Australia's hotel sector continues to provide a strong investment case for offshore and domestic buyers, with secure income and long-term trading potential bolstering a number of high-profile acquisitions and listings over the last week.
Malaysia's YTL Corporation has made a play for The Westin Perth resulting in one of the biggest hotel sales in the West Australian capital.
Perth-based developer and construction group BGC has parted with the 28-storey hotel which straddles Hay Street and Murray Street soon after completing construction at 1 Hibernian Lane.
The decision to sell followed the death of Buckeridge Group of Companies founder Len Buckeridge in 2014, which resulted in legal disputes over his estate.
This Westin sale follows another recent sale of Aloft Perth by BGC to Singaporean real estate group Hiap Hoe for over $100 million in November.
The Westin Perth is one of Australia's newest 5-star hotels, located to the east of Perth CBD in the city's heritage quarter.
YTL, no strangers to the Australian hotel market, made their first play in 2012, capturing the Marriott Portfolio for $415 million.
The hotel which opened in April of last year, features 368 large guest suites and 2,300sq m of convention facilities, including the Perth’s largest ballroom.
JLL hotels managing director Mark Durran, who helped broker the deal, highlighted Perth's positive future market outlook benefiting from an upswing and the income and capital growth.
“Despite competitive market conditions, The Westin Perth has performed strongly since opening in April 2018, exceeding budgeted performance, reflecting the high quality of the offering,” Durran said.
The sale of The Westin Perth also includes Hibernian Place, offering an outdoor plaza of 2,000sq m.
The property has further development potential for a commercial office tower with an existing DA for 36,545sq m of premium Grade-A office.
The hotel will now be absorbed by two subsidiaries within YTL's hotel division, Starhill Hotel and Starhill Hotel Operator.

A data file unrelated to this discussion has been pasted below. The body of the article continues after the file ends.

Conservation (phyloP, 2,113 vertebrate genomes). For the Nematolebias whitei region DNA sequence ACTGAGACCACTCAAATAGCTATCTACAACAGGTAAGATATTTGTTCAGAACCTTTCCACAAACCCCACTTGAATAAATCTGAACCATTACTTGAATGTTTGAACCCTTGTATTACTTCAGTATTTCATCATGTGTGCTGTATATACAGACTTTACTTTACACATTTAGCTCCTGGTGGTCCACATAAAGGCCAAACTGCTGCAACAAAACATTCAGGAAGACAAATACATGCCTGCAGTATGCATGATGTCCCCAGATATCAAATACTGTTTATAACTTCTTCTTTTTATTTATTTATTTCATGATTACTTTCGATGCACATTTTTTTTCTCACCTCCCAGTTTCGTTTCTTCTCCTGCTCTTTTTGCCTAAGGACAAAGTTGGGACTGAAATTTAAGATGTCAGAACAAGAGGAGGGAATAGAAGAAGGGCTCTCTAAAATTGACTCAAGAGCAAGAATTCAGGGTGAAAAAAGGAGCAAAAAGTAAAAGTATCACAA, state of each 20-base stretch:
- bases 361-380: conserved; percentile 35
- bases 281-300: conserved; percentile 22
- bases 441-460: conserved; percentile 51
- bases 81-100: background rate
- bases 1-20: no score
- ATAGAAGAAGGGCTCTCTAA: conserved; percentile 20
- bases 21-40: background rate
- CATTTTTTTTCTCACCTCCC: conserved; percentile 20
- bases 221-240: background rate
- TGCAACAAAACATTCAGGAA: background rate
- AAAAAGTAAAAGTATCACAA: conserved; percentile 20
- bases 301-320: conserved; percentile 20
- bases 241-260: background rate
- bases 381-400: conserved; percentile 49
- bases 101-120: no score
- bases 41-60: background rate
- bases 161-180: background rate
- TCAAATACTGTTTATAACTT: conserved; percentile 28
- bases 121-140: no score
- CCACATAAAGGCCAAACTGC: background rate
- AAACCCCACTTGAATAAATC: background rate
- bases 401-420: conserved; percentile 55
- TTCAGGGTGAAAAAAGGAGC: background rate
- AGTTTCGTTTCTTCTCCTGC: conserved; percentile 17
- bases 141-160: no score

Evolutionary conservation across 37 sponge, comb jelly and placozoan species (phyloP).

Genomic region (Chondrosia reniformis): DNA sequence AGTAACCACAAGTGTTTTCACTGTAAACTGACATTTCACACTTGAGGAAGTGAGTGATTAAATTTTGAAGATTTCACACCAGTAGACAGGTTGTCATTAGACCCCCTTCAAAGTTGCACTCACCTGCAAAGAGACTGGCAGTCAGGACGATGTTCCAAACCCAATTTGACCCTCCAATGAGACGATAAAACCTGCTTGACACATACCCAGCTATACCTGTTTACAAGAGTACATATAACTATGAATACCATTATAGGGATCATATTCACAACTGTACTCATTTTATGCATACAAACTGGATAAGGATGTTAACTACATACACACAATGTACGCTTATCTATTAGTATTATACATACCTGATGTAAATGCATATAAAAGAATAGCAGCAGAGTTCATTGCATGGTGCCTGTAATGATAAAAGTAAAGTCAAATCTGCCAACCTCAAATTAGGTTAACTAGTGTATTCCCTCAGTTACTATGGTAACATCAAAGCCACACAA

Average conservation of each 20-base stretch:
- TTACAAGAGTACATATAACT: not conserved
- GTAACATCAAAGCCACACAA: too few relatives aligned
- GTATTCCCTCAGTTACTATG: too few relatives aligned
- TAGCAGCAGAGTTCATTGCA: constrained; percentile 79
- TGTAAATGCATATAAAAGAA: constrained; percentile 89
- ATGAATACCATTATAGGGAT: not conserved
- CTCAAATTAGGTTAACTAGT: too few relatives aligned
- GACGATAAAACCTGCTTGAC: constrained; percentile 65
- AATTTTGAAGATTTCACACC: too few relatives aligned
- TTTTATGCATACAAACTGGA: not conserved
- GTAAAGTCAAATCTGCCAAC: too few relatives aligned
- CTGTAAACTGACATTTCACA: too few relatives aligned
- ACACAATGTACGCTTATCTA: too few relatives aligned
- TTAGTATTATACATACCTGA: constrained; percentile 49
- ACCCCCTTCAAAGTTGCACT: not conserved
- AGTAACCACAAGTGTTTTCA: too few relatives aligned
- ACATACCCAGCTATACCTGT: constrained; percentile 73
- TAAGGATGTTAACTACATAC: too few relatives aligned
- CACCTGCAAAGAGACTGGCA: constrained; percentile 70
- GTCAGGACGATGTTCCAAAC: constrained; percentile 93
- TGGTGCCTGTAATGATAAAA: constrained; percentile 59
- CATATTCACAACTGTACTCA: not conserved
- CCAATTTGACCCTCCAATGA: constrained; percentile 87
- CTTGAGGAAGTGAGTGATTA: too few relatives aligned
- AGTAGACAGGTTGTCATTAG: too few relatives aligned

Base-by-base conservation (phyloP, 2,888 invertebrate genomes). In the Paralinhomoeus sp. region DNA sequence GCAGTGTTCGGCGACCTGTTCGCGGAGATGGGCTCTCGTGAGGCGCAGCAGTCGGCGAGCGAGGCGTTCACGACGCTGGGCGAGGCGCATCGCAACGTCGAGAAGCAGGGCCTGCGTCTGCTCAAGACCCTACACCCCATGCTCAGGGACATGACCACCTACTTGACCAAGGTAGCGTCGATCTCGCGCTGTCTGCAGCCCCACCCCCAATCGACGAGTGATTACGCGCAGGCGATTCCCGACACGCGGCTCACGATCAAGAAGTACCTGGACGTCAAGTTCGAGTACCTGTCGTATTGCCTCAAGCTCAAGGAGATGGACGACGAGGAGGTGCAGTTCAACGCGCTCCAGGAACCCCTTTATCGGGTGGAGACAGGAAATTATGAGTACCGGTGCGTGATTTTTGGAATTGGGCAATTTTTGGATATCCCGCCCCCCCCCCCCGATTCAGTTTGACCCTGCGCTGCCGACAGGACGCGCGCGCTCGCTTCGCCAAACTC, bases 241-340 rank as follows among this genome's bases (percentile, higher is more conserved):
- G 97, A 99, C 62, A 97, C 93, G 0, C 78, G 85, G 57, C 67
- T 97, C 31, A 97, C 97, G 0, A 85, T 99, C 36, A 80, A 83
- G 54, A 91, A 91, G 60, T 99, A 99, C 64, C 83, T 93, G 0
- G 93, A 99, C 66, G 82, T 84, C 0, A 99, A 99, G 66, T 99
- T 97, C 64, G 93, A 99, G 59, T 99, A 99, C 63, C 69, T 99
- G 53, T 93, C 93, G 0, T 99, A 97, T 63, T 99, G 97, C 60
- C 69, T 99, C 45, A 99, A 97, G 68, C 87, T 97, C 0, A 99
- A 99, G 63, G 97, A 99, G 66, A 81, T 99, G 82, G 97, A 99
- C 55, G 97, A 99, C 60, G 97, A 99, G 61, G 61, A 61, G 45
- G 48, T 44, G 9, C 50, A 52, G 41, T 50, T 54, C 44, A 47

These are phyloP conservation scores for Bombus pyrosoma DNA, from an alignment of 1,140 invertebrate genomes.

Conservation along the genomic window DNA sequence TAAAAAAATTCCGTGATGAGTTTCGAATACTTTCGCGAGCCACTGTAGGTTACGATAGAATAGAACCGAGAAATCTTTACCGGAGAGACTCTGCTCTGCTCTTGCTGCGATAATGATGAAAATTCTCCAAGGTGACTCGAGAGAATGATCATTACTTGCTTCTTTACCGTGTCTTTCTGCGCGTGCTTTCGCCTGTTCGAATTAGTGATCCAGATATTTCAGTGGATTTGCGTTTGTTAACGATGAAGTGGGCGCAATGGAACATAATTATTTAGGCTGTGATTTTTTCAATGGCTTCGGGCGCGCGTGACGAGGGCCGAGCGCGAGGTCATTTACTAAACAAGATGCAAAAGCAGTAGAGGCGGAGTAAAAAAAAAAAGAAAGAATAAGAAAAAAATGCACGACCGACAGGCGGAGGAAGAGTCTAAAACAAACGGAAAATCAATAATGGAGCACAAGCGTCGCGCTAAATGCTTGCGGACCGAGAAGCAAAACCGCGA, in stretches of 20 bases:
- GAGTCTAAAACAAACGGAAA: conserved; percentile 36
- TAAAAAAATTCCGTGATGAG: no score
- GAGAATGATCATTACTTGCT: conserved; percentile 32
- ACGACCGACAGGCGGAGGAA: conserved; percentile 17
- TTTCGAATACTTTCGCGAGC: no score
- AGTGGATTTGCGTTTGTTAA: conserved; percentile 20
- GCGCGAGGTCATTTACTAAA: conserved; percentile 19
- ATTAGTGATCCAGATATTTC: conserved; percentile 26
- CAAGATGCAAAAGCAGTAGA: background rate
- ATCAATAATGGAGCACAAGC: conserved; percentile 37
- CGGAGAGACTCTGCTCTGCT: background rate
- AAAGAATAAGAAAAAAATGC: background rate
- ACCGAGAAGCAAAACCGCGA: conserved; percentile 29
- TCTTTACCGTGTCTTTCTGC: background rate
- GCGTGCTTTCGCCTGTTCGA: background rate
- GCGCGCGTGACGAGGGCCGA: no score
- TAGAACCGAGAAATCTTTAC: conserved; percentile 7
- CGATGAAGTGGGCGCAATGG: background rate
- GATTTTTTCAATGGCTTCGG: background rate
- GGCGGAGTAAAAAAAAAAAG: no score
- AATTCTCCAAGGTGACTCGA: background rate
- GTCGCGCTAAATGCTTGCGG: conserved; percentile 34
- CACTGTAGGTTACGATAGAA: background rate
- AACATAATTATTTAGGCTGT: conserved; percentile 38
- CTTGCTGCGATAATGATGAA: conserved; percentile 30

In Central Queensland, a stock shortage is helping create demand and drawing buyer attention with savvy investors looking to more reasonably price assets outside of Brisbane.
In Rockhampton, Chinese investors acquired the 4-star Travelodge for $7 million.
The 74-room hotel, which was sold by the Tucker Box Hotel Trust, features four conference facilities and will continue to be operated by TFE Hotels under the Travelodge brand.
CBRE Hotels’ Hayley Manvell and Wayne Bunz sold the hotel on behalf of the Tucker Box Hotel Trust.
The Travelodge reportedly attracted strong interest, with multiple offers received in the first week of the campaign.
“Investors are seeking to capitalise on the Sunshine State’s strong tourism fundamentals, and we can expect to see more transactions taking place along the Queensland coast throughout 2019,” Manvell said.
Meanwhile, JLL Hotels and Savills Hotels have listed the Mantra MacArthur Hotel on Northbourne Avenue in Canberra.
One of Canberra's newest hotels, the property features 176 guest rooms, restaurant and bar, conference room, gym and 62 car parking spaces.
The building, located at 219 Northbourne Avenue in Canberra’s inner city suburb of Turner, sits alongside to the new MacArthur light rail stop.
Formerly an office tower, the site was transformed as part of the city’s vibrant urban renewal program.
The hotel is currently leased to Mantra Group, a subsidiary of AccorHotels.
The sale includes the adjacent Midtown Parking Station which provides a secure income stream.
“With excellent real estate fundamentals, certainty of income and several value-add opportunities, the sale of Mantra MacArthur and Midtown Parking Station presents a coveted investment opportunity in one of Australia's best performing markets,” JLL vice president hotels and hospitality Andrew Langsford said.
Canberra's accommodation market has seen growth in both occupancy and average daily rate over the previous four years, with revenue per available room growing over four per cent in 2018.
According to Colliers International hotel deals hit a six-year low in 2018 with offshore investors dominating the Australian market, accounting for two thirds of hotel transaction volumes in 2018.
The majority of investors originated from Singapore, Malaysia, Thailand, Middle East, Hong Kong, India and the United Kingdom.
Offshore investors continued to dominate the Australian market, accounting for two thirds of hotel transaction volumes in 2018.
Queensland was the most active hotel investment market over the year with $491 million changing hands.